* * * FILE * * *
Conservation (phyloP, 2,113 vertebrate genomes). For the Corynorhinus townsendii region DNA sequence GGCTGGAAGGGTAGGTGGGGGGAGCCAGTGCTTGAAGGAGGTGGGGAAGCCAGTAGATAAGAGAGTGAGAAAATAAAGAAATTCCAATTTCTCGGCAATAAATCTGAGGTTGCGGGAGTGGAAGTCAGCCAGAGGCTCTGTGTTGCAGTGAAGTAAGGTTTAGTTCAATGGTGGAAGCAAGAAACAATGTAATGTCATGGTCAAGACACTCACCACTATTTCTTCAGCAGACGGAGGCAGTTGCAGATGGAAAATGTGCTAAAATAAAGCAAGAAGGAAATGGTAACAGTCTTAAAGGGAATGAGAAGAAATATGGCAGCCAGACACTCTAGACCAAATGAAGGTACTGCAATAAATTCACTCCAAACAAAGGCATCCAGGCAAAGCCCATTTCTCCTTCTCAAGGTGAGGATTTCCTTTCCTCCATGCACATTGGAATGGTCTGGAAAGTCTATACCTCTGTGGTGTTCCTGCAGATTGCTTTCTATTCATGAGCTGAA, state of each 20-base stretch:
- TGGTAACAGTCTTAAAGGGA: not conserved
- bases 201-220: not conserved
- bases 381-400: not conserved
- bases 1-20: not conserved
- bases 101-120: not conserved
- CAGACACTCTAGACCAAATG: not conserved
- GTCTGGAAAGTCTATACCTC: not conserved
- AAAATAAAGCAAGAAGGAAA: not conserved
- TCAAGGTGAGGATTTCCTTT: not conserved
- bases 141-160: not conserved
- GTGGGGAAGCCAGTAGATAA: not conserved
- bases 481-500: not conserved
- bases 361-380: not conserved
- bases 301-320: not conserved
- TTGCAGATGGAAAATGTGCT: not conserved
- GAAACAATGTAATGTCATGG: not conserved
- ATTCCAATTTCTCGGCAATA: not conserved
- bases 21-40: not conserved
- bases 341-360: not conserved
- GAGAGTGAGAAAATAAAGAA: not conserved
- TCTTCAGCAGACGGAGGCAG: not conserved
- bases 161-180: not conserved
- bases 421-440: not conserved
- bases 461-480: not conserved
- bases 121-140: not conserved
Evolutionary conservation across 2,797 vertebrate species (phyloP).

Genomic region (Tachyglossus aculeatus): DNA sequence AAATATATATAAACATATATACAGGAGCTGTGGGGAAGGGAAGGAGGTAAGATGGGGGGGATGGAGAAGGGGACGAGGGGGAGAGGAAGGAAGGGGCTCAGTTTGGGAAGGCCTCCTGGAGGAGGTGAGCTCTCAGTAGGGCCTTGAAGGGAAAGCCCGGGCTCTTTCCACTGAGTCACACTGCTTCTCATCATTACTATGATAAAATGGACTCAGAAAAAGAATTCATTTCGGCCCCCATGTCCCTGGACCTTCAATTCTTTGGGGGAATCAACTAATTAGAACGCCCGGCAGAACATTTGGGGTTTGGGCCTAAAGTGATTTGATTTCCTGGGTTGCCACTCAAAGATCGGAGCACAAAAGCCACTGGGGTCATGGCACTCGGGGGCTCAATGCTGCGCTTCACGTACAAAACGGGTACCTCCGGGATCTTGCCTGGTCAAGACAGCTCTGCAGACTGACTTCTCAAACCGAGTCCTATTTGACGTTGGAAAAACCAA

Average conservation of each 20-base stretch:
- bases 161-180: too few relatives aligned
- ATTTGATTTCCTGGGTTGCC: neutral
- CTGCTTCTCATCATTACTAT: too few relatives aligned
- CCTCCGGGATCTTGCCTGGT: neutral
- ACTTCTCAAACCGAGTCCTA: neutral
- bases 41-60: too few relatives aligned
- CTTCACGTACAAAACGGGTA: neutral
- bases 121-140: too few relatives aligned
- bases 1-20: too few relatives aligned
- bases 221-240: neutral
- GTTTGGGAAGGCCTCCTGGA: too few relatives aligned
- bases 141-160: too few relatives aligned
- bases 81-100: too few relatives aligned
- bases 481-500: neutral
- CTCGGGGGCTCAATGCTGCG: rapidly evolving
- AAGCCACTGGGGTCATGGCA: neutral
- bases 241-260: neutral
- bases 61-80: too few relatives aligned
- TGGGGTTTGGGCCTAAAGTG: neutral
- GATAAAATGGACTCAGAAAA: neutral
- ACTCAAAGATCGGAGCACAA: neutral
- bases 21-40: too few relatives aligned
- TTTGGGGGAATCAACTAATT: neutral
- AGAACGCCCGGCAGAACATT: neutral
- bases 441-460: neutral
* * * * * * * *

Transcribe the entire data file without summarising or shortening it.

Conservation (phyloP, 2,113 vertebrate genomes). For the Corynorhinus townsendii region DNA sequence GGCTGGAAGGGTAGGTGGGGGGAGCCAGTGCTTGAAGGAGGTGGGGAAGCCAGTAGATAAGAGAGTGAGAAAATAAAGAAATTCCAATTTCTCGGCAATAAATCTGAGGTTGCGGGAGTGGAAGTCAGCCAGAGGCTCTGTGTTGCAGTGAAGTAAGGTTTAGTTCAATGGTGGAAGCAAGAAACAATGTAATGTCATGGTCAAGACACTCACCACTATTTCTTCAGCAGACGGAGGCAGTTGCAGATGGAAAATGTGCTAAAATAAAGCAAGAAGGAAATGGTAACAGTCTTAAAGGGAATGAGAAGAAATATGGCAGCCAGACACTCTAGACCAAATGAAGGTACTGCAATAAATTCACTCCAAACAAAGGCATCCAGGCAAAGCCCATTTCTCCTTCTCAAGGTGAGGATTTCCTTTCCTCCATGCACATTGGAATGGTCTGGAAAGTCTATACCTCTGTGGTGTTCCTGCAGATTGCTTTCTATTCATGAGCTGAA, state of each 20-base stretch:
- TGGTAACAGTCTTAAAGGGA: not conserved
- bases 201-220: not conserved
- bases 381-400: not conserved
- bases 1-20: not conserved
- bases 101-120: not conserved
- CAGACACTCTAGACCAAATG: not conserved
- GTCTGGAAAGTCTATACCTC: not conserved
- AAAATAAAGCAAGAAGGAAA: not conserved
- TCAAGGTGAGGATTTCCTTT: not conserved
- bases 141-160: not conserved
- GTGGGGAAGCCAGTAGATAA: not conserved
- bases 481-500: not conserved
- bases 361-380: not conserved
- bases 301-320: not conserved
- TTGCAGATGGAAAATGTGCT: not conserved
- GAAACAATGTAATGTCATGG: not conserved
- ATTCCAATTTCTCGGCAATA: not conserved
- bases 21-40: not conserved
- bases 341-360: not conserved
- GAGAGTGAGAAAATAAAGAA: not conserved
- TCTTCAGCAGACGGAGGCAG: not conserved
- bases 161-180: not conserved
- bases 421-440: not conserved
- bases 461-480: not conserved
- bases 121-140: not conserved
Evolutionary conservation across 2,797 vertebrate species (phyloP).

Genomic region (Tachyglossus aculeatus): DNA sequence AAATATATATAAACATATATACAGGAGCTGTGGGGAAGGGAAGGAGGTAAGATGGGGGGGATGGAGAAGGGGACGAGGGGGAGAGGAAGGAAGGGGCTCAGTTTGGGAAGGCCTCCTGGAGGAGGTGAGCTCTCAGTAGGGCCTTGAAGGGAAAGCCCGGGCTCTTTCCACTGAGTCACACTGCTTCTCATCATTACTATGATAAAATGGACTCAGAAAAAGAATTCATTTCGGCCCCCATGTCCCTGGACCTTCAATTCTTTGGGGGAATCAACTAATTAGAACGCCCGGCAGAACATTTGGGGTTTGGGCCTAAAGTGATTTGATTTCCTGGGTTGCCACTCAAAGATCGGAGCACAAAAGCCACTGGGGTCATGGCACTCGGGGGCTCAATGCTGCGCTTCACGTACAAAACGGGTACCTCCGGGATCTTGCCTGGTCAAGACAGCTCTGCAGACTGACTTCTCAAACCGAGTCCTATTTGACGTTGGAAAAACCAA

Average conservation of each 20-base stretch:
- bases 161-180: too few relatives aligned
- ATTTGATTTCCTGGGTTGCC: neutral
- CTGCTTCTCATCATTACTAT: too few relatives aligned
- CCTCCGGGATCTTGCCTGGT: neutral
- ACTTCTCAAACCGAGTCCTA: neutral
- bases 41-60: too few relatives aligned
- CTTCACGTACAAAACGGGTA: neutral
- bases 121-140: too few relatives aligned
- bases 1-20: too few relatives aligned
- bases 221-240: neutral
- GTTTGGGAAGGCCTCCTGGA: too few relatives aligned
- bases 141-160: too few relatives aligned
- bases 81-100: too few relatives aligned
- bases 481-500: neutral
- CTCGGGGGCTCAATGCTGCG: rapidly evolving
- AAGCCACTGGGGTCATGGCA: neutral
- bases 241-260: neutral
- bases 61-80: too few relatives aligned
- TGGGGTTTGGGCCTAAAGTG: neutral
- GATAAAATGGACTCAGAAAA: neutral
- ACTCAAAGATCGGAGCACAA: neutral
- bases 21-40: too few relatives aligned
- TTTGGGGGAATCAACTAATT: neutral
- AGAACGCCCGGCAGAACATT: neutral
- bases 441-460: neutral